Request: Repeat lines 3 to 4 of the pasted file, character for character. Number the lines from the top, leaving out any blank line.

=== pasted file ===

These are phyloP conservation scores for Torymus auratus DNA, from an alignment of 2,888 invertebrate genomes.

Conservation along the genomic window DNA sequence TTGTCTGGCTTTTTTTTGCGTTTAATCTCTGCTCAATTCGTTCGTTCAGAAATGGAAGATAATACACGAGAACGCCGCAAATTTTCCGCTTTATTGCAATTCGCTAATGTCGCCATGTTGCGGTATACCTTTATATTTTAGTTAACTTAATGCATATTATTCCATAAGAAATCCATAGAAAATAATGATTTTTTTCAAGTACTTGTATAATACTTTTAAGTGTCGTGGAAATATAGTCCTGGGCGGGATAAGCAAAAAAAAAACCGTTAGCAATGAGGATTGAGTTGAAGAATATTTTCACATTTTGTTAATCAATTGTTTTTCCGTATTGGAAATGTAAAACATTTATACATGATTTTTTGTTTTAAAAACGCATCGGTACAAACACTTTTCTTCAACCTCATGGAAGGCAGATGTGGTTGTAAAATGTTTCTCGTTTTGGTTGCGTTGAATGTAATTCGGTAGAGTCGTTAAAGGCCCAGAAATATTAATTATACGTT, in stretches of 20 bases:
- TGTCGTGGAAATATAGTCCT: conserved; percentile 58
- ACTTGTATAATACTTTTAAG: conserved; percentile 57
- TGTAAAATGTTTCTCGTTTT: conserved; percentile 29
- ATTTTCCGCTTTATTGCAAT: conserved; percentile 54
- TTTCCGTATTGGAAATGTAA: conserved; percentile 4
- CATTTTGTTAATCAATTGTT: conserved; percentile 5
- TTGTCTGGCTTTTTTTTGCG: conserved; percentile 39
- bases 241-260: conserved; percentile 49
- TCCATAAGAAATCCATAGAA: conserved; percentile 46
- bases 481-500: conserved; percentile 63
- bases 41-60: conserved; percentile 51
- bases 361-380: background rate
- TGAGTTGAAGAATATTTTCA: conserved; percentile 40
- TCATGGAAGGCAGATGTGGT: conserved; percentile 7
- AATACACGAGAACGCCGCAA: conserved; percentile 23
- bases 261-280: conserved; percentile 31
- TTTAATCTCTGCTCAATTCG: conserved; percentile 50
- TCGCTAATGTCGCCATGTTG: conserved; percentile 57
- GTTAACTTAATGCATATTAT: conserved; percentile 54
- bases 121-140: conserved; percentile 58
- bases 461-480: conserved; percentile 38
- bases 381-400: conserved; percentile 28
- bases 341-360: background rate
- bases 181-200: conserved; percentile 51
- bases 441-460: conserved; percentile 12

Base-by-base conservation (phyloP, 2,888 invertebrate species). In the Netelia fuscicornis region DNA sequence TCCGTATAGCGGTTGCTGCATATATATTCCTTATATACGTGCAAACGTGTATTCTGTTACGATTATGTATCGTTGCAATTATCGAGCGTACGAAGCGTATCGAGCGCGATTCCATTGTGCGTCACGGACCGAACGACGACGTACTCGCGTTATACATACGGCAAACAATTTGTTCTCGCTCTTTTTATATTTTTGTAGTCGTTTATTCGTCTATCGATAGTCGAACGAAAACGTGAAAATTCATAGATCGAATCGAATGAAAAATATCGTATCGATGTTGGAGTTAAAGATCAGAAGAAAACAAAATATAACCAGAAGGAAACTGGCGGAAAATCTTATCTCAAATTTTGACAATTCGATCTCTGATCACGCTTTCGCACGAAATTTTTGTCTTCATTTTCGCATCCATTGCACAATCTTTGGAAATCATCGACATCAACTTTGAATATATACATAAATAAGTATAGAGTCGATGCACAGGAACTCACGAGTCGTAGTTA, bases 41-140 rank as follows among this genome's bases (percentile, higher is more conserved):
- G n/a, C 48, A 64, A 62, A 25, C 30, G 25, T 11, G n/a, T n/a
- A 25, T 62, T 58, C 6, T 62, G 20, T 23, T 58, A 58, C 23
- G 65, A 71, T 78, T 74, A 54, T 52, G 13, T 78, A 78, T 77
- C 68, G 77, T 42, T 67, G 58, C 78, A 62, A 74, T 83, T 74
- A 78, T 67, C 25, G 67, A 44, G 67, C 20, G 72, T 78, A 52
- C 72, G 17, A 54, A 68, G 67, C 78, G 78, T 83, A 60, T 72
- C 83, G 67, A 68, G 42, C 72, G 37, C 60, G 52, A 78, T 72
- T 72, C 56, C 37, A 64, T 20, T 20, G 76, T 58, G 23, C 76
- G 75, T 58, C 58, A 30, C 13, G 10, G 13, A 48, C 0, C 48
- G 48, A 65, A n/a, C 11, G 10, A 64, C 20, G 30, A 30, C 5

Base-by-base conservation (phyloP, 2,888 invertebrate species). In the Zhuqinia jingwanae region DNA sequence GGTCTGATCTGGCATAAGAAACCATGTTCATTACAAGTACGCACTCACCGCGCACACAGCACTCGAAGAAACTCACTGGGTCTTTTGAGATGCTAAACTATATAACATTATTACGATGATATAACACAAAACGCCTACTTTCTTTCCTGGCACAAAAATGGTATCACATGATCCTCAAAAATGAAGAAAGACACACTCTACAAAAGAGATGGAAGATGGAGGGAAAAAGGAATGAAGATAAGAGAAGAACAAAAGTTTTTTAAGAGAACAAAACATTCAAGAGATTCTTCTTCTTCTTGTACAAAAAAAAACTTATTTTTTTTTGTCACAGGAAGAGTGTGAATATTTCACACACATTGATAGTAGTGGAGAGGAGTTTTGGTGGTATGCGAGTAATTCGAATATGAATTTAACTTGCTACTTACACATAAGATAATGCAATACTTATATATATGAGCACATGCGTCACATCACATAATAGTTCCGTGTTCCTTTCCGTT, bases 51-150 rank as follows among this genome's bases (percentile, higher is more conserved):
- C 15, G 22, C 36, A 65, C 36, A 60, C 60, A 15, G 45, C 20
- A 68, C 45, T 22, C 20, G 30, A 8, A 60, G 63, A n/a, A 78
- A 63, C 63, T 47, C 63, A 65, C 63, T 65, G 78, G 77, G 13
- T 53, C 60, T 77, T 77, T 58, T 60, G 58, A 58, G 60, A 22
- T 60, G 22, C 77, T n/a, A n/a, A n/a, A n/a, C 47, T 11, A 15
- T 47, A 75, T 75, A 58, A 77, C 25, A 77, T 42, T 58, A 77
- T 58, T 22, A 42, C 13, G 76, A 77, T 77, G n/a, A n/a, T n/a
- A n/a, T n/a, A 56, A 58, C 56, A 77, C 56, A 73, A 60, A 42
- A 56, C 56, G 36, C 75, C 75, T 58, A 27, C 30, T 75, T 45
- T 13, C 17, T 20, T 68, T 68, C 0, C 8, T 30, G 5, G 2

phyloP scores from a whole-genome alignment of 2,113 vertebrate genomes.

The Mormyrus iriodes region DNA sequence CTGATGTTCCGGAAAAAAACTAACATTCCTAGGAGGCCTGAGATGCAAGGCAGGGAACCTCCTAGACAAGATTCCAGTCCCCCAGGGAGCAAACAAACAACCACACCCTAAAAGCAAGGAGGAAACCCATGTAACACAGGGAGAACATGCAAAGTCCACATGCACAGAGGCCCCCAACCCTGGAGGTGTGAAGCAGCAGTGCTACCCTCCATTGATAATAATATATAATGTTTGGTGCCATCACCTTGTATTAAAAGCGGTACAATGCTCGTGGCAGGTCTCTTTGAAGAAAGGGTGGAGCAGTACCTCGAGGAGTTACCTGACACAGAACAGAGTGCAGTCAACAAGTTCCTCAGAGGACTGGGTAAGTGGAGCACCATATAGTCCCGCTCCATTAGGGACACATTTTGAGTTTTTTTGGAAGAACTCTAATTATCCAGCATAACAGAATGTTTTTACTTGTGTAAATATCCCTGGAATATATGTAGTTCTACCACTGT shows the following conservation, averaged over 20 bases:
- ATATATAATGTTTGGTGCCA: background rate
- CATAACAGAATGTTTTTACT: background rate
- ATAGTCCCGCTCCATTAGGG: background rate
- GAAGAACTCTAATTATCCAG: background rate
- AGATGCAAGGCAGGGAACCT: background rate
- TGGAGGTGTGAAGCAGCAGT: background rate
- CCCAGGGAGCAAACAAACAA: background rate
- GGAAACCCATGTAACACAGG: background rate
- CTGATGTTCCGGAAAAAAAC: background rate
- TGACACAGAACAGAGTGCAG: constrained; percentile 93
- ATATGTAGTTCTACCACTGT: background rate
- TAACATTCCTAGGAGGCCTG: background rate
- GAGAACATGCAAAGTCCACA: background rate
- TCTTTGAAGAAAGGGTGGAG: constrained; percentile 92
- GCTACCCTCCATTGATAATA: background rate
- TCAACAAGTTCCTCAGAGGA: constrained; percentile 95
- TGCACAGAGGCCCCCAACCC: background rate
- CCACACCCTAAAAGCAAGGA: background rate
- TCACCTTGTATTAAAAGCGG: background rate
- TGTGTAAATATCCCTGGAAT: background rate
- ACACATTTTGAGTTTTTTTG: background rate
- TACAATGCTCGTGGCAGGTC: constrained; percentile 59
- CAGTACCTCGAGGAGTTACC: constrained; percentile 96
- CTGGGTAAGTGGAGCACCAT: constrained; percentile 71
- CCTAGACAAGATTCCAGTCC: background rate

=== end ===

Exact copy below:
- TGTCGTGGAAATATAGTCCT: conserved; percentile 58
- ACTTGTATAATACTTTTAAG: conserved; percentile 57